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Turning a pop phenomenon into challenging life lessons

Highway medians become home to the birds, bees, butterflies

My guests were not who I expected

Billed as a smart and energetic musical comedy with a pop rock score and immensely likable story, this show delivers

A waterspout may get you if you don’t watch out

Reflections on heroes and superheroes

On May 26, I caught a massive 30-inch, 12-pound snakehead right here in Lusby. I took it home and filleted it. I fish for snakehead every chance I get because not only do they taste excellent but also are, in my opinion, the best fight in freshwater around my area. –Robert Oyaski, Lusby

Sometimes stubborn hope pays off

Almost the whole of the week had been lost to high winds and rain. With the marine forecast calling for five-knot winds at dawn and only a 30 percent possibility of light, scattered showers, I rose early and was ready to go at 6am.     Winds were still gusting out of the northeast at over 20 knots, showing no signs of abatement. Then came the rain, not just the predicted light shower but a torrent.     My stubborn hope was about used up after three hours of...

What’s good and bad for what

Never use colored mulches near annuals, shallow-rooted trees and shrubs or herbaceous perennials. These mulches are made using raw wood that serve as a source of food for microorganisms once it comes in contact with the ground. Microorganisms are better able to absorb nutrients in wood than are the roots of plants. As a result of the competition, plants — including weeds — starve and die.      Use colored mulches only around well-established deep-rooted...

Wondering how we’ll fare as leadership changes at DNR

A pre-visit look at Bay Weekly’s Facebook post of a toothy snakehead had my visiting family afraid to go in the water.     No need to worry, I assured them. We’re reporting snakeheads in ponds, creeks, streams and rivers, not in the Chesapeake proper. On the other hand, visitors at the next-door Smiths waded with a pod of cownose rays. Then ensued a conversation about whether the first recorded encounter with a stingray was the fault of the stinger or of the stung,...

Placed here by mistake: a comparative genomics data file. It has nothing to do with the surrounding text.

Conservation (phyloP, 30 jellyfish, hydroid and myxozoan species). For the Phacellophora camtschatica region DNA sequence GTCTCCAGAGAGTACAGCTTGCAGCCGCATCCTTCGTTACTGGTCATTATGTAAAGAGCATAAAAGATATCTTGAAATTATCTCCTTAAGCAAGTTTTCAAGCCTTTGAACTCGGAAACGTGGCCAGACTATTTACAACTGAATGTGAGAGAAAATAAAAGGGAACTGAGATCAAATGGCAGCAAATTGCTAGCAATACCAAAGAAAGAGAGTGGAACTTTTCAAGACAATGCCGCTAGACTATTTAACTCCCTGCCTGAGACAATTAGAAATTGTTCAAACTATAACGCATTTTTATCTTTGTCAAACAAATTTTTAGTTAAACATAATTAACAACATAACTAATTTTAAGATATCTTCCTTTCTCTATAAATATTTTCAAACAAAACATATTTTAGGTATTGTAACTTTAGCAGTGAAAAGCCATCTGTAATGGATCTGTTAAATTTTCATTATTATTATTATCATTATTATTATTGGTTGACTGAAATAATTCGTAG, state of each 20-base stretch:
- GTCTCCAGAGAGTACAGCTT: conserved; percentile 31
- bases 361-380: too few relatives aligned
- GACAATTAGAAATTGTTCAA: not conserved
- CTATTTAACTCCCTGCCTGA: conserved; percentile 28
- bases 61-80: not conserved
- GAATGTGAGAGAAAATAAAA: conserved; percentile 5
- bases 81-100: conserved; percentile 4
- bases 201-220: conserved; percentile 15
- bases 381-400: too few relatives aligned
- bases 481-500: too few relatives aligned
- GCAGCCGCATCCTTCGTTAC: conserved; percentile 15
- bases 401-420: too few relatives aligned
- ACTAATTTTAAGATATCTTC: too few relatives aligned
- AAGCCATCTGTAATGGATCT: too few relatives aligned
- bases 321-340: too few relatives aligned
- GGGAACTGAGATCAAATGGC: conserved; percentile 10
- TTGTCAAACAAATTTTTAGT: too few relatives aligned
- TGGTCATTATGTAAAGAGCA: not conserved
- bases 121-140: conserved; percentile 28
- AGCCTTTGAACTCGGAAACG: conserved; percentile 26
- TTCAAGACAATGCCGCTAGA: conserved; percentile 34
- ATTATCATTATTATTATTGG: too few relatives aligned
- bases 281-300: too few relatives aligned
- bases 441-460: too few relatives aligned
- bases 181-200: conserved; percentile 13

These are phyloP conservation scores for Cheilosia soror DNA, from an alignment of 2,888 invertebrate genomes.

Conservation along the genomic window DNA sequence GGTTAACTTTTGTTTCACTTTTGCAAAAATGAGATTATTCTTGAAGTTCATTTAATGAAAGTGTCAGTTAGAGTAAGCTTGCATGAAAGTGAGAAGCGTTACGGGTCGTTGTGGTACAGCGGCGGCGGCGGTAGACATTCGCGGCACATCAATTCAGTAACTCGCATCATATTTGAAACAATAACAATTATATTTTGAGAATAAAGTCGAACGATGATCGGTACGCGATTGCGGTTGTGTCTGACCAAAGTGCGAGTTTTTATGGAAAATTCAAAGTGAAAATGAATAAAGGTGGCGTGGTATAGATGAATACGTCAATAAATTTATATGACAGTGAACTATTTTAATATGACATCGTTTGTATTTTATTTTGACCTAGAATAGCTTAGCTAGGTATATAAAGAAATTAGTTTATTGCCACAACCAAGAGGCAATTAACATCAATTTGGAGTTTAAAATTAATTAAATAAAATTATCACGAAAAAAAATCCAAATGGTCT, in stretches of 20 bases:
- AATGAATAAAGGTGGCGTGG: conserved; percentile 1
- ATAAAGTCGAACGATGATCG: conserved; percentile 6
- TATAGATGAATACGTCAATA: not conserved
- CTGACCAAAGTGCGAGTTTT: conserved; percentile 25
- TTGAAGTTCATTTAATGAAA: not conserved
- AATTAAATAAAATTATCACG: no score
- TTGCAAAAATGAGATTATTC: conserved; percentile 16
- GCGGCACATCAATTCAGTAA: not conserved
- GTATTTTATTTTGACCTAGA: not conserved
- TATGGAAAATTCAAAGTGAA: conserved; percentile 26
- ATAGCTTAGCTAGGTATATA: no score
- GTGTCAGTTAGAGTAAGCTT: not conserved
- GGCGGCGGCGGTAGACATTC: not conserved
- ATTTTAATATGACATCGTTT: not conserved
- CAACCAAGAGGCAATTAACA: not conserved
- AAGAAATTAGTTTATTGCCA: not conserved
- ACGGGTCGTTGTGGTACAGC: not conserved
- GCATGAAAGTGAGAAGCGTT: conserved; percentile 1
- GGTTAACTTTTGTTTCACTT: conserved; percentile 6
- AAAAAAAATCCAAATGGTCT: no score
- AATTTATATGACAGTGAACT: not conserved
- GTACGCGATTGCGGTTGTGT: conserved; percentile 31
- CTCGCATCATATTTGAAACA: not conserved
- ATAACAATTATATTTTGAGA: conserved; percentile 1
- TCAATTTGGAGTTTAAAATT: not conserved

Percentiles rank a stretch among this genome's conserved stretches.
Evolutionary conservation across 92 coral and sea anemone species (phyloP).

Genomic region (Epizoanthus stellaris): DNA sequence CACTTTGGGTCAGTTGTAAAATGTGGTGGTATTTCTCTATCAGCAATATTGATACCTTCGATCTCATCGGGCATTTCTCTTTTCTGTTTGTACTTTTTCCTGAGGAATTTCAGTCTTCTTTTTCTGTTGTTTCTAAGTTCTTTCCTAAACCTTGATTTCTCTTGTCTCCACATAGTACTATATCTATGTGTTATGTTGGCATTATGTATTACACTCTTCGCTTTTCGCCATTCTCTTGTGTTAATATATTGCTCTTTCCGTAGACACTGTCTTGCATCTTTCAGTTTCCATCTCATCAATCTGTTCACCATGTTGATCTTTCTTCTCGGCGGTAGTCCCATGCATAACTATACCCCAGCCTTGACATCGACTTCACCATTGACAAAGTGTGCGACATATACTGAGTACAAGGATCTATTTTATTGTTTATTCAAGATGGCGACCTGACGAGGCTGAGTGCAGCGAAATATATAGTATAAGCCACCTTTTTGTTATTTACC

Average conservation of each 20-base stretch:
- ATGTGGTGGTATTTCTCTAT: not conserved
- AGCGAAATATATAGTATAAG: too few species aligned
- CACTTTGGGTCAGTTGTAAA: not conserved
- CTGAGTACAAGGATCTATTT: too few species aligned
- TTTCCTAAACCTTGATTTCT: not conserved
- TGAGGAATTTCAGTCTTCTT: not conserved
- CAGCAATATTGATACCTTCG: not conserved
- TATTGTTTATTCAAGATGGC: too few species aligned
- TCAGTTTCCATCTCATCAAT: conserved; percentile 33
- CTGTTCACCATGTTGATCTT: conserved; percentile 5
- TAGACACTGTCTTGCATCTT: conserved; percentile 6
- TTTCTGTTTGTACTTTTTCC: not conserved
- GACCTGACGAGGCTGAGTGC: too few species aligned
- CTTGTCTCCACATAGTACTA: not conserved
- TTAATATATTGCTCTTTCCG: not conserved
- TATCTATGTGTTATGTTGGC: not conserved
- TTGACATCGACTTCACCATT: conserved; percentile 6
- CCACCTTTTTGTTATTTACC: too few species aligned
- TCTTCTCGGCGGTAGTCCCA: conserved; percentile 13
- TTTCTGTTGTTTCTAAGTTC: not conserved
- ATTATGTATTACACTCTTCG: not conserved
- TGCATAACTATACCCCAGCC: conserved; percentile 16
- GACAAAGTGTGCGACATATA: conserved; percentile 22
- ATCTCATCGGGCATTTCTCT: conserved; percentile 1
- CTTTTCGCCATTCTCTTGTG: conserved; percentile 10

The sun follows its own clock

As darkness falls, first Venus then Jupiter pop into view in the wake of the setting sun. Venus blazes at magnitude –4.4, exponentially brighter than Jupiter at magnitude –2, which still outshines any star. The two planets are inching closer on their way to an end-of-month rendezvous. This week the gap between the two shrinks to 10 degrees — close enough to obscure both with your fist held at arm’s length.     Keep an eye on Venus this weekend. It is near...

Spy

Behind a great man, a woman more qualified

CIA top agent Bradley Fine (Jude Law: Black Sea) is handsome, smooth and comes out on top in a fight. Fine’s secret isn’t training or a vodka martini, shaken not stirred. Behind Fine’s success is CIA analyst Susan Cooper (Melissa McCarthy: Mike and Molly).     Cooper who gathers intel, memorizes building plans to lead Fine in and out, warns him when bad guys approach. Though qualified as a field agent, Cooper is content to be the voice in Fine’s ear,...

The past comes to life at the Smithsonian Environmental Research Center

On the banks of the Rhode River in Edgewater lies a hidden landscape of forests and wetlands called the Smithsonian Environmental Research Center. Enter, and you’ll discover miles of wooded trails and wildlife. Look more closely, and you will also discover traces of the past.     This is not a museum where objects remain behind glass with black placards. Here, the past lies in the ruins of old plantations and pre-Columbian shell middens. It lives in the trees. Centuries of...

The mystery of a great white’s whereabouts

Is the Bay becoming a haven for great whites?     Great white sharks are huge flesh-eating machines that swim at speeds up to 35mph and travel the oceans of the world to satisfy their appetites.     On May 29, a great white known as Mary Lee was reportedly detected in central Chesapeake Bay between North Beach and Tilghman Island. The predator would normally prefer the salty waters of the Atlantic Ocean. So what would make Mary Lee swim more than 100 miles up...

Since a teenage batboy for the Washington Senators, Bill Cox has rooted for the home team

Ask Rose Haven resident Bill Cox about baseball, and he’ll tell you as many stories as you want to hear.     You’d expect as much from this 74-year-old, as he drives a blazing red golf cart refurbished as a Washington Nationals tribute with red and white seats, chrome wheels and a Nats logo. Cox and his shiny cart make appearances in all the Rose Haven holiday parades. He lets Santa borrow it for the Christmas parade.     Wearing his Washington...

On water and land, our wakes stretch ­farther than we can see

In Edgewater, at Camp Letts, on a tiny peninsula that juts into the Rhode River, erosion could down a might oak. The tree has done yeoman’s work by keeping the soil in place. But even now, as a living shoreline restoration project undertaken by the West/Rhode Riverkeeper seeks to halt the degradation, the soil is sinking between the roots and falling into the river.     Erosion of this kind repeats throughout Chesapeake Country, where there are 11,684 miles of shoreline...